A Quick Revisit to Sleazy’s “Warmth” and Shinzen’s “Do Nothing”
I put on a hell of a lot of weight while figuring out my posture/myofascia problem, since the tissue wound around the nerves in the left side of my body caused constant pain and made me unable to fully extend my left arm or leg, making exercise very difficult (and painful, and depressing). That issue is now largely resolved, due to a combination of increased awareness of the problem, plus nondirective meditation techniques which allow the nerves to release the myofascial winds, possibly as part of the parasympathetic “rest and digest” circuit. When the issue is fully resolved, I will be happy to write up a complete guide on how I did it, free of charge.
Since I can now exercise again, I have been going to the gym four times a week and eating right, too. Firstly, I will say that this does make a noticeable difference for meditation and general sense of well-being. I suspect that even something like a 15-minute run would create an upward spiral of positive affect.
After the gym last night I decided, for some reason, to try Sleazy’s “let go of thoughts” tech, which I talked about in my review of his book Meditation Without Bullshit. I did this lying on my bed with my hands beneath my head. I started off with the simple verbal command “let go”, repeated softly whenever awareness aggregated into an “object”: so, if I had a thought, I would simply say “let go”; if I heard a sound outside that induced a mental impression (e.g. of a car) I would say “let go”; if I had an emotion identifiable with a label, I would say “let go”. I no longer have an issue with using verbal commands in this way; in fact, I now think it’s not only fine, but is the right thing to do in certain situations. Words are very powerful. The right brain’s maps of meanings can be lit up by a gentle verbal prompt from the left brain.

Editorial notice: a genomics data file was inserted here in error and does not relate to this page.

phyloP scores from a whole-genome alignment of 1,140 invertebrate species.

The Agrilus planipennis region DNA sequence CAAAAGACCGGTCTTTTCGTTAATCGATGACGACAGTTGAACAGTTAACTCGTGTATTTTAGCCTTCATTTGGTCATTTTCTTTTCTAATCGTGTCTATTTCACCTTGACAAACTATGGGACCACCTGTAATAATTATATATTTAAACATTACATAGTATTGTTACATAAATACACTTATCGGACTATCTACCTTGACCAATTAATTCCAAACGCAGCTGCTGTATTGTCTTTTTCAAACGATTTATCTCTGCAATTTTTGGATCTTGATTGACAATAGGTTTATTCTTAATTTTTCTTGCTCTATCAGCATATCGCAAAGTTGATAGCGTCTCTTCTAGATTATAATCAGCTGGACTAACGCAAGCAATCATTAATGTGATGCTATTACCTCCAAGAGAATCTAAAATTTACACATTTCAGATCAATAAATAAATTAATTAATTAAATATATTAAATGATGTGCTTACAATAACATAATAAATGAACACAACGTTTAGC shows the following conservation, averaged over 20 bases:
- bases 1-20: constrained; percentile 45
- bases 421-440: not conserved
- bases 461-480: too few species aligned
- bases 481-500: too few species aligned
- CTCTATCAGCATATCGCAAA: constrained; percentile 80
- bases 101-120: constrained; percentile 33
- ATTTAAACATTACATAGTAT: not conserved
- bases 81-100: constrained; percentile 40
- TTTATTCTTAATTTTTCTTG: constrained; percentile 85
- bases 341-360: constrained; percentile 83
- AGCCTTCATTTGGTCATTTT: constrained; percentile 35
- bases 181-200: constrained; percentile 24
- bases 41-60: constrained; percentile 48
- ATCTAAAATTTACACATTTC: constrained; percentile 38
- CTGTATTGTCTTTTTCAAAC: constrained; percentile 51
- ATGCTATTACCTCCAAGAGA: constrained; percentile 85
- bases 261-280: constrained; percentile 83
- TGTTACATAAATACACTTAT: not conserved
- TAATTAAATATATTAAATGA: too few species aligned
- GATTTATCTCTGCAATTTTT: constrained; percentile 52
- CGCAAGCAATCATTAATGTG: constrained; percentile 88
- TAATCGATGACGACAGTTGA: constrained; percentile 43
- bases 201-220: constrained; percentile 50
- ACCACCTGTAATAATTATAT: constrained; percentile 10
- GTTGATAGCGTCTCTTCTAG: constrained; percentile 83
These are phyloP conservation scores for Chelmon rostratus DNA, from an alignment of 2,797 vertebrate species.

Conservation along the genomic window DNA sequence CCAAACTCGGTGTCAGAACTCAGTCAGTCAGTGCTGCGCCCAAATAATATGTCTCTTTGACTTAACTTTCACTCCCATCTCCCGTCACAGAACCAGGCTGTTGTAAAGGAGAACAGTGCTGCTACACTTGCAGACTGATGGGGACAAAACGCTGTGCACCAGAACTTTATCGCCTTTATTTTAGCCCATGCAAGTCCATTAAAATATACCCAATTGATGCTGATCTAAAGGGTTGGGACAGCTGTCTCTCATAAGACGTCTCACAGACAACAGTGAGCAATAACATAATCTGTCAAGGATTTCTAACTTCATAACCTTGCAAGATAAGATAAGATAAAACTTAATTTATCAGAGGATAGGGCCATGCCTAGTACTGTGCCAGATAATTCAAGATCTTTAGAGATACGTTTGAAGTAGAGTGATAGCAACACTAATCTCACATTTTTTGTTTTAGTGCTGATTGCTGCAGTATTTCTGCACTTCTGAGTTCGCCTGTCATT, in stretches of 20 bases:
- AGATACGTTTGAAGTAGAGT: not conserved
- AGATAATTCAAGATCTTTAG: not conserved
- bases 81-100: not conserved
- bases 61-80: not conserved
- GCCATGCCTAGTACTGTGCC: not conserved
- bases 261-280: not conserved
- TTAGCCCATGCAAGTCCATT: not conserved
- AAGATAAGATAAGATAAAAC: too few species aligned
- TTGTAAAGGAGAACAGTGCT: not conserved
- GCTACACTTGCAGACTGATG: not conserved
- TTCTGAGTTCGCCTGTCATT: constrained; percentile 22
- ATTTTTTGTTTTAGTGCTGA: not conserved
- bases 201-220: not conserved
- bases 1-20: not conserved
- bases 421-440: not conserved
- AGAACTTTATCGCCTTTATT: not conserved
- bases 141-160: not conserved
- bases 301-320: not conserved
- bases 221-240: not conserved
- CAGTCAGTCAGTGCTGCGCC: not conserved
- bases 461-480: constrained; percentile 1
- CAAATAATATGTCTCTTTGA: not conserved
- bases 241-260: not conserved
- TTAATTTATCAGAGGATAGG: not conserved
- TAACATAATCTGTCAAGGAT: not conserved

The above meditation induced a very relaxing state, which was also flowing since I was letting go of mental objects rather than trying to freeze and solidify them. However, I still felt a strong tension surrounding the verbal command “let go”. I realized that this tension came from the fact that I was still attempting to exert control over the meditation, even if that control was somewhat minor in the form of letting go of thoughts. I was instantly reminded of Shinzen Young’s admonishment in his Do Nothing meditation: “If the intent to control the meditation arises, drop that intent.” So, I let go of the intent to control. This was done via a strong recognition of the intent to control, then a simple “not doing that any more”. It also coincided with the verbal command “let go of the intent to control”, but at that point that may have been part of the “package deal” of the hemispheres getting together under a joint realization.